A ranty, funny, dead-serious intersectional feminist blog.

Posts tagged “heroes

Dear John: My 20-Year Grudge Against TMBG’s John Flansburgh

Aw, but he likes cats...

Aw, but he likes cats… 

Dear John,

It was 1994 or so, spring maybe, and I was on my way to work at Electronic Arts in San Mateo, CA. I must have been listening to the rock station rather than my usual NPR, because the dude on the radio announced that They Might Be Giants—one of my very favorite bands of all time—was giving a free concert that day in Golden Gate Park in nearby San Francisco.

It wasn’t even a question. I got to work, made my apologies, and drove to my ten-year-old daughter’s school, signing her out for the day so she could see TMBG live.

Arriving at the park, we spotted you, Big John—John Flansburgh—right away. You stood a few yards away from a rope line near the stage talking with some guy. My daughter was utterly beside herself. She stood at that rope line waving, hoping to catch your eye. She waved and waved and I stood there with her watching as you finally…well, “condescended” is a kind word. You…condescended to wave to her, which sent her over the moon. She loved the concert. She had a great day.

Here’s what I saw: My little girl standing there waving, smiling, thrilled to see you and you, John, turning to us with a look on your face that said, “I can’t fucking BELIEVE I have to do this,” an eye-roll that most certainly offered you a view of your own BRAIN, and a wave that couldn’t have been more exaggerated if you’d thrown your shoulder out of socket and could not possibly have communicated more disdain for this tiny fan.

My daughter turns 33 next year. She rolls her eyes at me when I tell this story. She was thrilled that you waved at her. She was too young then to understand that you were not saying hello but saying, “Jesus, kid, would you fuck off, already?” And so, it didn’t hurt her the way it hurt me.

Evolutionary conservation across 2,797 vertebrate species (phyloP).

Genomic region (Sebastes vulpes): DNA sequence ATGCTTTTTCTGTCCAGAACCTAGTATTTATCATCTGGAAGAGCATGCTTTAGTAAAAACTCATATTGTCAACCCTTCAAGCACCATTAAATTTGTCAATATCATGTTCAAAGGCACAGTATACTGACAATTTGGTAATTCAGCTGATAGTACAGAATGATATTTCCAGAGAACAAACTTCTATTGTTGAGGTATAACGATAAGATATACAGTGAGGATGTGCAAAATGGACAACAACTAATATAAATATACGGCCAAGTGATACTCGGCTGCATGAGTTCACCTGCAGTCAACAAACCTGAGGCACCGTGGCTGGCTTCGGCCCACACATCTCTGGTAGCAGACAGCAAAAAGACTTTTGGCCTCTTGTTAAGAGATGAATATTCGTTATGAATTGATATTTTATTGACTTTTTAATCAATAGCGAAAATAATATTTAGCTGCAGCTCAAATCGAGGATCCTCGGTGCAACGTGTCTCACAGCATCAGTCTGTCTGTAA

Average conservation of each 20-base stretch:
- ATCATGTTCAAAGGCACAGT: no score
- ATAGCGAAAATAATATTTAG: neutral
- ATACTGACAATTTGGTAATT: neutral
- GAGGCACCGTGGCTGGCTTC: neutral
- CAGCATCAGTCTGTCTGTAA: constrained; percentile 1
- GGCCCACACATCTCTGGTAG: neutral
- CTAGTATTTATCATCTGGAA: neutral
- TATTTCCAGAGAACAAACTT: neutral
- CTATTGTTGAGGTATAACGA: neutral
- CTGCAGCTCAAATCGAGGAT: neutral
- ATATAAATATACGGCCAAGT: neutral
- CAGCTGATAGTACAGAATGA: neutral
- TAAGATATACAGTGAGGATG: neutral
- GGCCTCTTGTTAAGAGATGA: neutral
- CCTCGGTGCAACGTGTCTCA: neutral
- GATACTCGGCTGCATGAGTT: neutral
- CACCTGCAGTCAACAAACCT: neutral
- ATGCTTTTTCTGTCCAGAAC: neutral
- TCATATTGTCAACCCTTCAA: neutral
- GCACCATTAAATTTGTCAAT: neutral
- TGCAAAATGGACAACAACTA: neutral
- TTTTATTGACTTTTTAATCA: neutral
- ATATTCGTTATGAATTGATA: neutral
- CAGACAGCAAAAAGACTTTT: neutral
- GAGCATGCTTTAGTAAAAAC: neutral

20 years later, telling this story to someone I know, I realize that it still hurts a lot.

I have friends who tease me about my “grudge.” But dude, you were mean to a kid. My kid. That’s not the kind of thing a mother gets over. And also? I loved your fucking band. I bought every album and went to every show I could. I took my child out of school to see you that day because she loved you, too, and I thought it would be a good experience for her. Thankfully, it was. Thankfully, she wasn’t hurt by your behavior. But she could have been, and I think about other kids who came to see you. Were you mean to them, too?

I like to think that this was a one-time thing. I like to think that you later realized what a jackass you’d been and felt so guilty that you started making kids’ records to atone for your behavior that day. I know that’s ridiculous, but that little fantasy has given me some measure of comfort.

The more likely truth is that you were probably just exactly the egotistical jackass you seemed to be. I wonder if you still are.

My daughter’s love for music, partly fueled by listening to your records, grew into a talent. She’s an amazing singer and songwriter, and she and I were in a band together for a few years. This month we’ll sing together at my 50th birthday party.